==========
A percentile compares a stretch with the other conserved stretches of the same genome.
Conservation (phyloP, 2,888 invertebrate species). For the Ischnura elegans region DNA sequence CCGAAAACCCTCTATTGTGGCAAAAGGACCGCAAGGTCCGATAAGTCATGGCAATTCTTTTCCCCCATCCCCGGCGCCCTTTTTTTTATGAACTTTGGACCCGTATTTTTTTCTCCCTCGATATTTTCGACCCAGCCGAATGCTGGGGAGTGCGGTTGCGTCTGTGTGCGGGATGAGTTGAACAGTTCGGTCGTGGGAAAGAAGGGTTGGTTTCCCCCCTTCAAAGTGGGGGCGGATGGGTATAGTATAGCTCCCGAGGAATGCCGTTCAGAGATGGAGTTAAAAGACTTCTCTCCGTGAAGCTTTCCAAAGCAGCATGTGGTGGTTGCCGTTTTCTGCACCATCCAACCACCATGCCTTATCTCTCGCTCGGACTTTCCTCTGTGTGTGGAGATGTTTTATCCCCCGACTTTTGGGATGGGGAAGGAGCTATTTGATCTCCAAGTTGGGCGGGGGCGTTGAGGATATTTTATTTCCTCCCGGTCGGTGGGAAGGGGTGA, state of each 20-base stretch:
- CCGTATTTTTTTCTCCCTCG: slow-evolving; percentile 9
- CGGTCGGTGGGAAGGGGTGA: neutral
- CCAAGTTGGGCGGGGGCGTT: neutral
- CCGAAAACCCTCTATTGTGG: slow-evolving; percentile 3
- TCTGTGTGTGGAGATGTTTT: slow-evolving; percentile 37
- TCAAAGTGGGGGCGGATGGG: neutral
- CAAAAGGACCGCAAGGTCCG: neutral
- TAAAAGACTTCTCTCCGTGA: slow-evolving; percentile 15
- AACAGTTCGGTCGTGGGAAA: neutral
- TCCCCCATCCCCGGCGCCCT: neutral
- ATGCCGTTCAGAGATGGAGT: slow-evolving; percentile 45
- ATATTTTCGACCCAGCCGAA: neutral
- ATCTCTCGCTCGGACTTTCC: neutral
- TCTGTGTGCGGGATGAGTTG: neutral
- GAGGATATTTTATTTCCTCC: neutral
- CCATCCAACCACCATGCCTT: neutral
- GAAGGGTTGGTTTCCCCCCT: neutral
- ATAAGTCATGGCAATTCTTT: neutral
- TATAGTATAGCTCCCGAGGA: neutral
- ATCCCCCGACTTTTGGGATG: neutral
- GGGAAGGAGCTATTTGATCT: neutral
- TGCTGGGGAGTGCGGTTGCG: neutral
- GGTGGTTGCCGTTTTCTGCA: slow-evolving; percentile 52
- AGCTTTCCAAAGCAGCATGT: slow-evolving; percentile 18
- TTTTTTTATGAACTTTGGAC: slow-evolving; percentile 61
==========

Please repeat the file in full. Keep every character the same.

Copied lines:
A percentile compares a stretch with the other conserved stretches of the same genome.
Conservation (phyloP, 2,888 invertebrate species). For the Ischnura elegans region DNA sequence CCGAAAACCCTCTATTGTGGCAAAAGGACCGCAAGGTCCGATAAGTCATGGCAATTCTTTTCCCCCATCCCCGGCGCCCTTTTTTTTATGAACTTTGGACCCGTATTTTTTTCTCCCTCGATATTTTCGACCCAGCCGAATGCTGGGGAGTGCGGTTGCGTCTGTGTGCGGGATGAGTTGAACAGTTCGGTCGTGGGAAAGAAGGGTTGGTTTCCCCCCTTCAAAGTGGGGGCGGATGGGTATAGTATAGCTCCCGAGGAATGCCGTTCAGAGATGGAGTTAAAAGACTTCTCTCCGTGAAGCTTTCCAAAGCAGCATGTGGTGGTTGCCGTTTTCTGCACCATCCAACCACCATGCCTTATCTCTCGCTCGGACTTTCCTCTGTGTGTGGAGATGTTTTATCCCCCGACTTTTGGGATGGGGAAGGAGCTATTTGATCTCCAAGTTGGGCGGGGGCGTTGAGGATATTTTATTTCCTCCCGGTCGGTGGGAAGGGGTGA, state of each 20-base stretch:
- CCGTATTTTTTTCTCCCTCG: slow-evolving; percentile 9
- CGGTCGGTGGGAAGGGGTGA: neutral
- CCAAGTTGGGCGGGGGCGTT: neutral
- CCGAAAACCCTCTATTGTGG: slow-evolving; percentile 3
- TCTGTGTGTGGAGATGTTTT: slow-evolving; percentile 37
- TCAAAGTGGGGGCGGATGGG: neutral
- CAAAAGGACCGCAAGGTCCG: neutral
- TAAAAGACTTCTCTCCGTGA: slow-evolving; percentile 15
- AACAGTTCGGTCGTGGGAAA: neutral
- TCCCCCATCCCCGGCGCCCT: neutral
- ATGCCGTTCAGAGATGGAGT: slow-evolving; percentile 45
- ATATTTTCGACCCAGCCGAA: neutral
- ATCTCTCGCTCGGACTTTCC: neutral
- TCTGTGTGCGGGATGAGTTG: neutral
- GAGGATATTTTATTTCCTCC: neutral
- CCATCCAACCACCATGCCTT: neutral
- GAAGGGTTGGTTTCCCCCCT: neutral
- ATAAGTCATGGCAATTCTTT: neutral
- TATAGTATAGCTCCCGAGGA: neutral
- ATCCCCCGACTTTTGGGATG: neutral
- GGGAAGGAGCTATTTGATCT: neutral
- TGCTGGGGAGTGCGGTTGCG: neutral
- GGTGGTTGCCGTTTTCTGCA: slow-evolving; percentile 52
- AGCTTTCCAAAGCAGCATGT: slow-evolving; percentile 18
- TTTTTTTATGAACTTTGGAC: slow-evolving; percentile 61